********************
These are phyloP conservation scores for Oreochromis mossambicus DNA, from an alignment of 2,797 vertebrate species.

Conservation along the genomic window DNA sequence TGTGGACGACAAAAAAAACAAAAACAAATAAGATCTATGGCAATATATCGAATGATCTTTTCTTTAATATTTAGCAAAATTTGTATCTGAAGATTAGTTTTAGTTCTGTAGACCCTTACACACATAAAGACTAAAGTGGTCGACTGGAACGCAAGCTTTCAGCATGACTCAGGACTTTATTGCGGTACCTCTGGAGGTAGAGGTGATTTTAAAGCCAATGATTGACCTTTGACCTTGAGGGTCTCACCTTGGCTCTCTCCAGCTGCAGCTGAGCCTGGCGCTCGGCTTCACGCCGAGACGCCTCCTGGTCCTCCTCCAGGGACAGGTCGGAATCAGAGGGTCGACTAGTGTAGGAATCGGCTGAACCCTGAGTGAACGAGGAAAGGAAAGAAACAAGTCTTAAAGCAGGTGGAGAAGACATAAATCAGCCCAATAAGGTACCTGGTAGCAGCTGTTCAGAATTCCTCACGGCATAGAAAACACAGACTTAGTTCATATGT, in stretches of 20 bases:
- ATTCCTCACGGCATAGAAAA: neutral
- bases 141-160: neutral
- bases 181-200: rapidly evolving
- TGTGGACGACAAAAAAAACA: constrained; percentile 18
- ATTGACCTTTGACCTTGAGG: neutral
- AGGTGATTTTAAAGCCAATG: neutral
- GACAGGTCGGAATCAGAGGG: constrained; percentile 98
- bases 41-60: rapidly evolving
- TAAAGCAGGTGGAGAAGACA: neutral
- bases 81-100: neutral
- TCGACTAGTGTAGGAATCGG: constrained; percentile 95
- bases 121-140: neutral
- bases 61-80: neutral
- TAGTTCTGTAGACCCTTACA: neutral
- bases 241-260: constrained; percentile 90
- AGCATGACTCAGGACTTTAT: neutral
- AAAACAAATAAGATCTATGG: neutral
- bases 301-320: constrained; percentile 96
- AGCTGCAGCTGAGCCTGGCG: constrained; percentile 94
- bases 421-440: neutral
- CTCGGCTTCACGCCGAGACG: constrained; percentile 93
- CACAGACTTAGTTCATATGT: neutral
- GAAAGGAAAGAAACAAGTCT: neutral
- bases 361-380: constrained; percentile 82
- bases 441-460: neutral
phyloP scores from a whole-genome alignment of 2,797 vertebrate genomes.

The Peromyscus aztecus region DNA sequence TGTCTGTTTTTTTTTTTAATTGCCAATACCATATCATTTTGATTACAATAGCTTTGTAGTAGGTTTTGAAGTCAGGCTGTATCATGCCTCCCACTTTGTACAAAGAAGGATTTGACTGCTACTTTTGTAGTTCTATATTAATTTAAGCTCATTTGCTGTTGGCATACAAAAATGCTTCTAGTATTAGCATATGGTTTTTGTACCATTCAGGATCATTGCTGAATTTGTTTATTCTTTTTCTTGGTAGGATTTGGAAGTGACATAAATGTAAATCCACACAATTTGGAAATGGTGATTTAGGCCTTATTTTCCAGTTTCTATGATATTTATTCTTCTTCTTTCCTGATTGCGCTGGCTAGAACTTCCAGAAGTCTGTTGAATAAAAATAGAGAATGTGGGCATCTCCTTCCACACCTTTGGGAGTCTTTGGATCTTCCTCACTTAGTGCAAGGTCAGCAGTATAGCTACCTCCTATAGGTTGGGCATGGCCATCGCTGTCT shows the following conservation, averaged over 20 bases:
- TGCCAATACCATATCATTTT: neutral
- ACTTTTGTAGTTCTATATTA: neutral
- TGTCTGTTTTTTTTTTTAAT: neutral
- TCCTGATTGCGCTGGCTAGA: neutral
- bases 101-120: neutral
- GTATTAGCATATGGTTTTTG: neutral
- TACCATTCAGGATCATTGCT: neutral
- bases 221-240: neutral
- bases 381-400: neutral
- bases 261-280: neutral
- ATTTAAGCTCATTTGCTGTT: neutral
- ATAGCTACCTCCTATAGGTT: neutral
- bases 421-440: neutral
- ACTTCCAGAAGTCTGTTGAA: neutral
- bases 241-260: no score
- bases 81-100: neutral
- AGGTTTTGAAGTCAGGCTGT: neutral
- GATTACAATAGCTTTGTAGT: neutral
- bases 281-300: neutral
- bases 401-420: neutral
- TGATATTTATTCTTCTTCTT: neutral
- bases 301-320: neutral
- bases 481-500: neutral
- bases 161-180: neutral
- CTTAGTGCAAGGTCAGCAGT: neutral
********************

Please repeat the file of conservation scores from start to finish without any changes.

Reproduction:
These are phyloP conservation scores for Oreochromis mossambicus DNA, from an alignment of 2,797 vertebrate species.

Conservation along the genomic window DNA sequence TGTGGACGACAAAAAAAACAAAAACAAATAAGATCTATGGCAATATATCGAATGATCTTTTCTTTAATATTTAGCAAAATTTGTATCTGAAGATTAGTTTTAGTTCTGTAGACCCTTACACACATAAAGACTAAAGTGGTCGACTGGAACGCAAGCTTTCAGCATGACTCAGGACTTTATTGCGGTACCTCTGGAGGTAGAGGTGATTTTAAAGCCAATGATTGACCTTTGACCTTGAGGGTCTCACCTTGGCTCTCTCCAGCTGCAGCTGAGCCTGGCGCTCGGCTTCACGCCGAGACGCCTCCTGGTCCTCCTCCAGGGACAGGTCGGAATCAGAGGGTCGACTAGTGTAGGAATCGGCTGAACCCTGAGTGAACGAGGAAAGGAAAGAAACAAGTCTTAAAGCAGGTGGAGAAGACATAAATCAGCCCAATAAGGTACCTGGTAGCAGCTGTTCAGAATTCCTCACGGCATAGAAAACACAGACTTAGTTCATATGT, in stretches of 20 bases:
- ATTCCTCACGGCATAGAAAA: neutral
- bases 141-160: neutral
- bases 181-200: rapidly evolving
- TGTGGACGACAAAAAAAACA: constrained; percentile 18
- ATTGACCTTTGACCTTGAGG: neutral
- AGGTGATTTTAAAGCCAATG: neutral
- GACAGGTCGGAATCAGAGGG: constrained; percentile 98
- bases 41-60: rapidly evolving
- TAAAGCAGGTGGAGAAGACA: neutral
- bases 81-100: neutral
- TCGACTAGTGTAGGAATCGG: constrained; percentile 95
- bases 121-140: neutral
- bases 61-80: neutral
- TAGTTCTGTAGACCCTTACA: neutral
- bases 241-260: constrained; percentile 90
- AGCATGACTCAGGACTTTAT: neutral
- AAAACAAATAAGATCTATGG: neutral
- bases 301-320: constrained; percentile 96
- AGCTGCAGCTGAGCCTGGCG: constrained; percentile 94
- bases 421-440: neutral
- CTCGGCTTCACGCCGAGACG: constrained; percentile 93
- CACAGACTTAGTTCATATGT: neutral
- GAAAGGAAAGAAACAAGTCT: neutral
- bases 361-380: constrained; percentile 82
- bases 441-460: neutral
phyloP scores from a whole-genome alignment of 2,797 vertebrate genomes.

The Peromyscus aztecus region DNA sequence TGTCTGTTTTTTTTTTTAATTGCCAATACCATATCATTTTGATTACAATAGCTTTGTAGTAGGTTTTGAAGTCAGGCTGTATCATGCCTCCCACTTTGTACAAAGAAGGATTTGACTGCTACTTTTGTAGTTCTATATTAATTTAAGCTCATTTGCTGTTGGCATACAAAAATGCTTCTAGTATTAGCATATGGTTTTTGTACCATTCAGGATCATTGCTGAATTTGTTTATTCTTTTTCTTGGTAGGATTTGGAAGTGACATAAATGTAAATCCACACAATTTGGAAATGGTGATTTAGGCCTTATTTTCCAGTTTCTATGATATTTATTCTTCTTCTTTCCTGATTGCGCTGGCTAGAACTTCCAGAAGTCTGTTGAATAAAAATAGAGAATGTGGGCATCTCCTTCCACACCTTTGGGAGTCTTTGGATCTTCCTCACTTAGTGCAAGGTCAGCAGTATAGCTACCTCCTATAGGTTGGGCATGGCCATCGCTGTCT shows the following conservation, averaged over 20 bases:
- TGCCAATACCATATCATTTT: neutral
- ACTTTTGTAGTTCTATATTA: neutral
- TGTCTGTTTTTTTTTTTAAT: neutral
- TCCTGATTGCGCTGGCTAGA: neutral
- bases 101-120: neutral
- GTATTAGCATATGGTTTTTG: neutral
- TACCATTCAGGATCATTGCT: neutral
- bases 221-240: neutral
- bases 381-400: neutral
- bases 261-280: neutral
- ATTTAAGCTCATTTGCTGTT: neutral
- ATAGCTACCTCCTATAGGTT: neutral
- bases 421-440: neutral
- ACTTCCAGAAGTCTGTTGAA: neutral
- bases 241-260: no score
- bases 81-100: neutral
- AGGTTTTGAAGTCAGGCTGT: neutral
- GATTACAATAGCTTTGTAGT: neutral
- bases 281-300: neutral
- bases 401-420: neutral
- TGATATTTATTCTTCTTCTT: neutral
- bases 301-320: neutral
- bases 481-500: neutral
- bases 161-180: neutral
- CTTAGTGCAAGGTCAGCAGT: neutral